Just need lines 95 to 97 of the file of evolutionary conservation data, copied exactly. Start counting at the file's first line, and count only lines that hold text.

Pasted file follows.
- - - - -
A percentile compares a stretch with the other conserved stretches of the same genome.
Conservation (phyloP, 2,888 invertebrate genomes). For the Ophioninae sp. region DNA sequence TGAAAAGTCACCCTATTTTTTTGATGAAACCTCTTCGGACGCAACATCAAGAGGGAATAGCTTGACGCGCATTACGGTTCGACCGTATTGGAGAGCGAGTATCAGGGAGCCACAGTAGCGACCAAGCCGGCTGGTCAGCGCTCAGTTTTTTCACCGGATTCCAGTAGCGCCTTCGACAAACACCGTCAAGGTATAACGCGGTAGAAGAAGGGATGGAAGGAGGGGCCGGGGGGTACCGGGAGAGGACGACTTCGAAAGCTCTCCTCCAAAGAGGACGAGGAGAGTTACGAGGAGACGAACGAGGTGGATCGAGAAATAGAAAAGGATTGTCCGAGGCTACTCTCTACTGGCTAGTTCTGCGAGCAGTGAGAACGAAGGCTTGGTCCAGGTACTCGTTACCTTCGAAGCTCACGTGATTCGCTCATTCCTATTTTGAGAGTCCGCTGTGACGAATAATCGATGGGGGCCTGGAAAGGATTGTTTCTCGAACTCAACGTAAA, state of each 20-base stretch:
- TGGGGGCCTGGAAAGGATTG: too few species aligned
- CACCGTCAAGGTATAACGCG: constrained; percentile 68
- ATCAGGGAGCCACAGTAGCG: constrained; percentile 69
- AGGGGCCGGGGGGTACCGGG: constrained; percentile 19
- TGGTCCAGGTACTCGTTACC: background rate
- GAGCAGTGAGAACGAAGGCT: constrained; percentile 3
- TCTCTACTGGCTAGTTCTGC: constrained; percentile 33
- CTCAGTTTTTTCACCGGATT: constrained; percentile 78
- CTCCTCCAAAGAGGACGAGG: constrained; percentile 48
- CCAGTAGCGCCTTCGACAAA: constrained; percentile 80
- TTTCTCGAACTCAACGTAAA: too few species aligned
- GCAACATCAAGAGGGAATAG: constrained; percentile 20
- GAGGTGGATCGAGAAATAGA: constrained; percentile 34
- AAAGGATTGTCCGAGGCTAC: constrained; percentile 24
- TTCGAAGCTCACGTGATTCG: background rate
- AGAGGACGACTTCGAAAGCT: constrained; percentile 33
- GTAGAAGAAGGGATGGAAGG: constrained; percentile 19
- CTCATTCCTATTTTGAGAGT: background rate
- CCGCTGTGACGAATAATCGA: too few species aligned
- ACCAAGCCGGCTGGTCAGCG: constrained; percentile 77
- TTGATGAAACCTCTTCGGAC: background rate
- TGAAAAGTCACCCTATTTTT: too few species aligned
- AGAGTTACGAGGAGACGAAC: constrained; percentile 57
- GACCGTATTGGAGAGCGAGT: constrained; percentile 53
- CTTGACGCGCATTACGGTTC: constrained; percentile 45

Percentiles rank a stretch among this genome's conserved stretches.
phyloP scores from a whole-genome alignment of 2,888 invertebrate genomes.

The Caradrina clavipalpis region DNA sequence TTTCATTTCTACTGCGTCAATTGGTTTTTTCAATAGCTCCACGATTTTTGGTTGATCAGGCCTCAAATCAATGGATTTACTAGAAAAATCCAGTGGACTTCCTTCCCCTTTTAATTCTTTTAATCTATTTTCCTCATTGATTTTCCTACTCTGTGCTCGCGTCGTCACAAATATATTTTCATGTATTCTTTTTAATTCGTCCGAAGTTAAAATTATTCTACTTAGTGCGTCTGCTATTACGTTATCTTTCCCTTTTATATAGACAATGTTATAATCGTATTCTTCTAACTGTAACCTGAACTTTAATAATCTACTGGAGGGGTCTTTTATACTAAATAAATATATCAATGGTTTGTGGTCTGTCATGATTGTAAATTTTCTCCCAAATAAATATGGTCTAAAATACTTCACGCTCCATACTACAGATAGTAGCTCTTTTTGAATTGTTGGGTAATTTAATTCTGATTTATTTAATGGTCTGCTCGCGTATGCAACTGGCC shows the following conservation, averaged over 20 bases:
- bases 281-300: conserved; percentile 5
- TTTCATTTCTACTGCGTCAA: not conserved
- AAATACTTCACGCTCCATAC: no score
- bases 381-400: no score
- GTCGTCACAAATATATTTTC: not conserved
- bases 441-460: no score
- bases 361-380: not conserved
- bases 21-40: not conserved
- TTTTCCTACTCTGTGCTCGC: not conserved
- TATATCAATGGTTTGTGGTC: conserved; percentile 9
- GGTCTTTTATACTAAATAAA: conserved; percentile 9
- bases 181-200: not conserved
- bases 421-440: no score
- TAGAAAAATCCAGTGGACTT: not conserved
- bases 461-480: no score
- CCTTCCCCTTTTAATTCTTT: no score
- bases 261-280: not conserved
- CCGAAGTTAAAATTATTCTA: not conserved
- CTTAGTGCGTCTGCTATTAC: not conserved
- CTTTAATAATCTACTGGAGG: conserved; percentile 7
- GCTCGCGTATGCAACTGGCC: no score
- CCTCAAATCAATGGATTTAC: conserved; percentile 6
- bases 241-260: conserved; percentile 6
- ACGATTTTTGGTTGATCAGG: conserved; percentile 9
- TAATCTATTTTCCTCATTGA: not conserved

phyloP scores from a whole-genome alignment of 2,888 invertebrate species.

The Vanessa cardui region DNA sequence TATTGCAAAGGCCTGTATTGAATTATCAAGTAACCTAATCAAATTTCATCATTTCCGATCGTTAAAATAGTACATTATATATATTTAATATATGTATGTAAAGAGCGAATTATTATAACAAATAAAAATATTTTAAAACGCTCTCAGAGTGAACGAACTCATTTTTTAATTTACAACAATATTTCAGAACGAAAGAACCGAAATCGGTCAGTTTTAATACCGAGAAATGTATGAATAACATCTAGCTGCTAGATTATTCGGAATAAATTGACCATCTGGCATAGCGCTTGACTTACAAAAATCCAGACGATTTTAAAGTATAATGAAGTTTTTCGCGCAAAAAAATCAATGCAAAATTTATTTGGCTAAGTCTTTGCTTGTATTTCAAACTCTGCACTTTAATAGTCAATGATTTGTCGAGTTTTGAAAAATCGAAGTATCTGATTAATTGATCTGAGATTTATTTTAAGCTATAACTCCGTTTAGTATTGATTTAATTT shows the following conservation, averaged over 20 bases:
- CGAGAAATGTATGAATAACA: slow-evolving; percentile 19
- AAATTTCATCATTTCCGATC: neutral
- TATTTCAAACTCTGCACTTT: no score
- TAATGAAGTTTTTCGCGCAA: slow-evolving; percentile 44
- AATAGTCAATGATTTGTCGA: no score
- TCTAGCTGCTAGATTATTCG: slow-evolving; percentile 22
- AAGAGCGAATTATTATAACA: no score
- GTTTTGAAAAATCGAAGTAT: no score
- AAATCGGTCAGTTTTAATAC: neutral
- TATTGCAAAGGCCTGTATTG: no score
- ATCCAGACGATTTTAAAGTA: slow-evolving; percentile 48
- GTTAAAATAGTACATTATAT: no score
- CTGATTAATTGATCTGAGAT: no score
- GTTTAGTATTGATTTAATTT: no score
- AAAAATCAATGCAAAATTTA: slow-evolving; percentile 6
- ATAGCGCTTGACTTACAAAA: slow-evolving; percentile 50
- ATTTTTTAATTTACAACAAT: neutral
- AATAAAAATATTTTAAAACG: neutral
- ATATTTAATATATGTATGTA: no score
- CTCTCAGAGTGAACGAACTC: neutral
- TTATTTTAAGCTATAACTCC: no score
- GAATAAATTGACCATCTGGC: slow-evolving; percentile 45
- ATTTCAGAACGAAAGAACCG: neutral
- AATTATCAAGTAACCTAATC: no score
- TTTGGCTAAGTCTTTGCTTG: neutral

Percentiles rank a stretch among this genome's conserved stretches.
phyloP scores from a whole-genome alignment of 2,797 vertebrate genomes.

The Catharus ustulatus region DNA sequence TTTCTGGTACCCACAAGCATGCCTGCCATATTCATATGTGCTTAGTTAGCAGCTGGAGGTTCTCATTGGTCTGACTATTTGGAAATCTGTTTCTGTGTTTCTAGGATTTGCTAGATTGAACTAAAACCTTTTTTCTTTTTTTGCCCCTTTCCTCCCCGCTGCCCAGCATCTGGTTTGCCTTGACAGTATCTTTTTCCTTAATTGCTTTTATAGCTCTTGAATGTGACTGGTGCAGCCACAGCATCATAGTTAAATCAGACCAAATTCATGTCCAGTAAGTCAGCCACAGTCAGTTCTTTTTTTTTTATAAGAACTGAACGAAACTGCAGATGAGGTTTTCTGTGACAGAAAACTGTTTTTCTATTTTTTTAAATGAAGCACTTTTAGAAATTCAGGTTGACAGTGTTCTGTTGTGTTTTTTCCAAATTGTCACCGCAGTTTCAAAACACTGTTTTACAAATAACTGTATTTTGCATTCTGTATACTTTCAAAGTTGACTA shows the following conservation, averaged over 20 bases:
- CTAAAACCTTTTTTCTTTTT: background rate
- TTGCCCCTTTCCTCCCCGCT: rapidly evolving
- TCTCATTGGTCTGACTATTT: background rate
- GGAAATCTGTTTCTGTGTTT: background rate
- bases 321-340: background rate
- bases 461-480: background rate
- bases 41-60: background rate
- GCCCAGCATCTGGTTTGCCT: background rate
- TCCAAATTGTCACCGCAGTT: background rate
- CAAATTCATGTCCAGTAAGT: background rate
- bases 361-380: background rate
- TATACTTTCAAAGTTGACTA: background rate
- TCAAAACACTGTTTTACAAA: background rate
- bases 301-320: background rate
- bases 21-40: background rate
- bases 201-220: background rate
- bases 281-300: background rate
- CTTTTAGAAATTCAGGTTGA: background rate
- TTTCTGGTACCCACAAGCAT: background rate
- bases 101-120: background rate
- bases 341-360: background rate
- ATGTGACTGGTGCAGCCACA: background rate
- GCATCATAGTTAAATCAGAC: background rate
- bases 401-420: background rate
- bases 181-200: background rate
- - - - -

- CAAATTCATGTCCAGTAAGT: background rate
- bases 361-380: background rate
- TATACTTTCAAAGTTGACTA: background rate